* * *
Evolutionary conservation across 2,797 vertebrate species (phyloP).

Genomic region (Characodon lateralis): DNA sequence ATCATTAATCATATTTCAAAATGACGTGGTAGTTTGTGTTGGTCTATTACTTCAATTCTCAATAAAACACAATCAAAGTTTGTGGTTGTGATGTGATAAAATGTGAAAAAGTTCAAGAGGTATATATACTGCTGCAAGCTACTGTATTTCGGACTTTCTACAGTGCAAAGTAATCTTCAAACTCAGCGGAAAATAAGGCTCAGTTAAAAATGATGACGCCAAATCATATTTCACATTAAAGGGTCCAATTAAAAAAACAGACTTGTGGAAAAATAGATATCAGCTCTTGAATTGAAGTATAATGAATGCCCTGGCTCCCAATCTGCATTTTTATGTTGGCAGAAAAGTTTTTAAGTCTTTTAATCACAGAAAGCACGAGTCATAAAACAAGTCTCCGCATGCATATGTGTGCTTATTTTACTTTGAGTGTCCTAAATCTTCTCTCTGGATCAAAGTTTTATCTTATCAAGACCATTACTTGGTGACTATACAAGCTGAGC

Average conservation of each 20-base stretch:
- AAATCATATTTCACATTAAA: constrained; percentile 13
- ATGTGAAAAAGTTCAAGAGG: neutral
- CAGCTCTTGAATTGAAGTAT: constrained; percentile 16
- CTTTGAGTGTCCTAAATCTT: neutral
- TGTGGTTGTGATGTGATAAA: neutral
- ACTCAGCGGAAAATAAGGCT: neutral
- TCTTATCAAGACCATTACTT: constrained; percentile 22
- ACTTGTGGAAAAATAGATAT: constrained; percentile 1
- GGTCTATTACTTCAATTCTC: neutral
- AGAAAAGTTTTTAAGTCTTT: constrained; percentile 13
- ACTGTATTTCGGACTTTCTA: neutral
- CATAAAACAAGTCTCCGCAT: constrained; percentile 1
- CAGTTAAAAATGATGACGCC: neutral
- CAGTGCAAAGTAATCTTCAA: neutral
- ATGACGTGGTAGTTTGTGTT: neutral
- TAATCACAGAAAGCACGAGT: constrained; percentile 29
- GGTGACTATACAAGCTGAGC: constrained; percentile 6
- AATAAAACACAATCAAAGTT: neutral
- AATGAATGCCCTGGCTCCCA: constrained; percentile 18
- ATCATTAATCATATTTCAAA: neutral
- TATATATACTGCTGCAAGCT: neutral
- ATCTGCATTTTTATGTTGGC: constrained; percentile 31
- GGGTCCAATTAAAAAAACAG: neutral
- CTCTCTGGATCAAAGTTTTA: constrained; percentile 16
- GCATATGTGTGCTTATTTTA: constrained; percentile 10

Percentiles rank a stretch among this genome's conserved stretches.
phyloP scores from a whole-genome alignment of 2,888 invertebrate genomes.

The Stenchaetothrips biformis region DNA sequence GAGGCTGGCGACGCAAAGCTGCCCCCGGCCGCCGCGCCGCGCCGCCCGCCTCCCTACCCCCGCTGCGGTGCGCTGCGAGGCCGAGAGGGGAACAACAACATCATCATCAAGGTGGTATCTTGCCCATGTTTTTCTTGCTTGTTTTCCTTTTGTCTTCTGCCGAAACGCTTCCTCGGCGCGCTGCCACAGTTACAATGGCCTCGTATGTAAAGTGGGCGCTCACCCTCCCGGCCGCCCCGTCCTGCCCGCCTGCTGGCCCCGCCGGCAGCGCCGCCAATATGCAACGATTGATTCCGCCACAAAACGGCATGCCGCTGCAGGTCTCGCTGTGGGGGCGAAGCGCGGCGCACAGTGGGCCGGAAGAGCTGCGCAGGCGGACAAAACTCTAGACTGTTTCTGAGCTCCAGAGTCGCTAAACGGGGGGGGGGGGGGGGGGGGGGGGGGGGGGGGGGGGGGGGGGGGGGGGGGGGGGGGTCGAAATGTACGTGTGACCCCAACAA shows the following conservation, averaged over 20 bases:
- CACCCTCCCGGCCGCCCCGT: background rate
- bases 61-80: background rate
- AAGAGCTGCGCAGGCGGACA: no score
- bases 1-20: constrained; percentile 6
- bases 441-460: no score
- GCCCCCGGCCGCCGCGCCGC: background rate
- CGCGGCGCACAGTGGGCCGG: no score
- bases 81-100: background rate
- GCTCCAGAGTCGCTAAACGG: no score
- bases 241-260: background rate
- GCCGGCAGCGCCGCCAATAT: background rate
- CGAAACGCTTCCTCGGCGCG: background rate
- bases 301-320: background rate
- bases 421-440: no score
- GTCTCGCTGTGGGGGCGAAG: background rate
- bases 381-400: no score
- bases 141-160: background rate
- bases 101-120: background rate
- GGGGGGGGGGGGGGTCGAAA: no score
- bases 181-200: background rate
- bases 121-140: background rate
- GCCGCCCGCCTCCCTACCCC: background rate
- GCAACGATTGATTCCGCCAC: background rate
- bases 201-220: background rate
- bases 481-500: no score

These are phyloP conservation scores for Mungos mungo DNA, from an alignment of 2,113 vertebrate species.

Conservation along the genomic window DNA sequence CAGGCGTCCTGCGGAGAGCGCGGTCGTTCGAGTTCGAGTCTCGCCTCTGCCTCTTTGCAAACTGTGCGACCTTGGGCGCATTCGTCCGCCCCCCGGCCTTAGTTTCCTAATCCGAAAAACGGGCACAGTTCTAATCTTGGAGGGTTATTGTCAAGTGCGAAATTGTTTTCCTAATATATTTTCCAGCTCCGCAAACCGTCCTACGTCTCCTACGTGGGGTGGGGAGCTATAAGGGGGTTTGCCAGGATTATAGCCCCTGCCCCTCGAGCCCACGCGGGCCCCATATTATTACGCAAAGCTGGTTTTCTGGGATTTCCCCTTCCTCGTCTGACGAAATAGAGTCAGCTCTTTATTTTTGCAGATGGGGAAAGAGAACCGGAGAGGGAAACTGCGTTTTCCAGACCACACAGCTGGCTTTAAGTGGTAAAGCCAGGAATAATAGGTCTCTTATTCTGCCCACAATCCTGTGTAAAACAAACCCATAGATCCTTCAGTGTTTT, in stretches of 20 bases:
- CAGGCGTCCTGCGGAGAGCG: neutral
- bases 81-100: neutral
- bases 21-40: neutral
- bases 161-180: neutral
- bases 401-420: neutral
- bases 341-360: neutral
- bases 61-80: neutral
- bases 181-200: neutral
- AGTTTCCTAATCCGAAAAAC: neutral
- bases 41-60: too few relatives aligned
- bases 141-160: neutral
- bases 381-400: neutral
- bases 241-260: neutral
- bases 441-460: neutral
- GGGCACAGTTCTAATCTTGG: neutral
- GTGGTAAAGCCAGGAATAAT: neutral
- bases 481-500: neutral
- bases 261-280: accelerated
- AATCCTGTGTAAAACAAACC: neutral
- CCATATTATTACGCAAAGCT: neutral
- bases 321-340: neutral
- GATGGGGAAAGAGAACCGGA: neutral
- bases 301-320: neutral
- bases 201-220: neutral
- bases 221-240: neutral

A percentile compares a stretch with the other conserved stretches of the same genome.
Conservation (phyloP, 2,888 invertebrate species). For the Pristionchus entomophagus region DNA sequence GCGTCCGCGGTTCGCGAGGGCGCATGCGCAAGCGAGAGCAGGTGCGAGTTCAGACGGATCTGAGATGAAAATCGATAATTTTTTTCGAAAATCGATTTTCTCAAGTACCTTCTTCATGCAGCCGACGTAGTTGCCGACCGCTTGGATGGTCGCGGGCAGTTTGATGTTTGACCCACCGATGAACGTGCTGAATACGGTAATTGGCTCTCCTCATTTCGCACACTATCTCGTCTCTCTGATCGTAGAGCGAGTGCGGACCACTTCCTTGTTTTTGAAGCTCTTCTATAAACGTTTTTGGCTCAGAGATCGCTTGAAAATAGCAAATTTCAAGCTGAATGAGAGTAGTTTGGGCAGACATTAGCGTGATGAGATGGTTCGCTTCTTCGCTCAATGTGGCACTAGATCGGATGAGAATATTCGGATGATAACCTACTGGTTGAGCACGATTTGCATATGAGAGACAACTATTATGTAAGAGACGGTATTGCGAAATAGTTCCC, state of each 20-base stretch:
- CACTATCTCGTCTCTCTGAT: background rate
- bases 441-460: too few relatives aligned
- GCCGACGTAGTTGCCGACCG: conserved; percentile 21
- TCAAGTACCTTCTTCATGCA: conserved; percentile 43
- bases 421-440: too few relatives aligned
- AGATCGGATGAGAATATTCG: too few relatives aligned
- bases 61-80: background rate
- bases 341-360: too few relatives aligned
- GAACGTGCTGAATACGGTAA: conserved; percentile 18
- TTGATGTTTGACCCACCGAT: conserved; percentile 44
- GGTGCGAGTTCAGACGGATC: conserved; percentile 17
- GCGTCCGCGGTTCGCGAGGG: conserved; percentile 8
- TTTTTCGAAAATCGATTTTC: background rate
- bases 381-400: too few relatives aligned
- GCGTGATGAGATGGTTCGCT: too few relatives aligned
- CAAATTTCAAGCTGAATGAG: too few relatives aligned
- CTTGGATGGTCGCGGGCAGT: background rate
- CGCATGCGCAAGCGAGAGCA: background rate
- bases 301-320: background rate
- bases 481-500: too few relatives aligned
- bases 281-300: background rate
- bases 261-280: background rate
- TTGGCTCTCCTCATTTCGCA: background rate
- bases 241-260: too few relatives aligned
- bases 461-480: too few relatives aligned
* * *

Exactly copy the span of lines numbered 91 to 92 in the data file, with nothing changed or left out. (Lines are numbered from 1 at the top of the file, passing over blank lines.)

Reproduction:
- AGATCGGATGAGAATATTCG: too few relatives aligned
- bases 61-80: background rate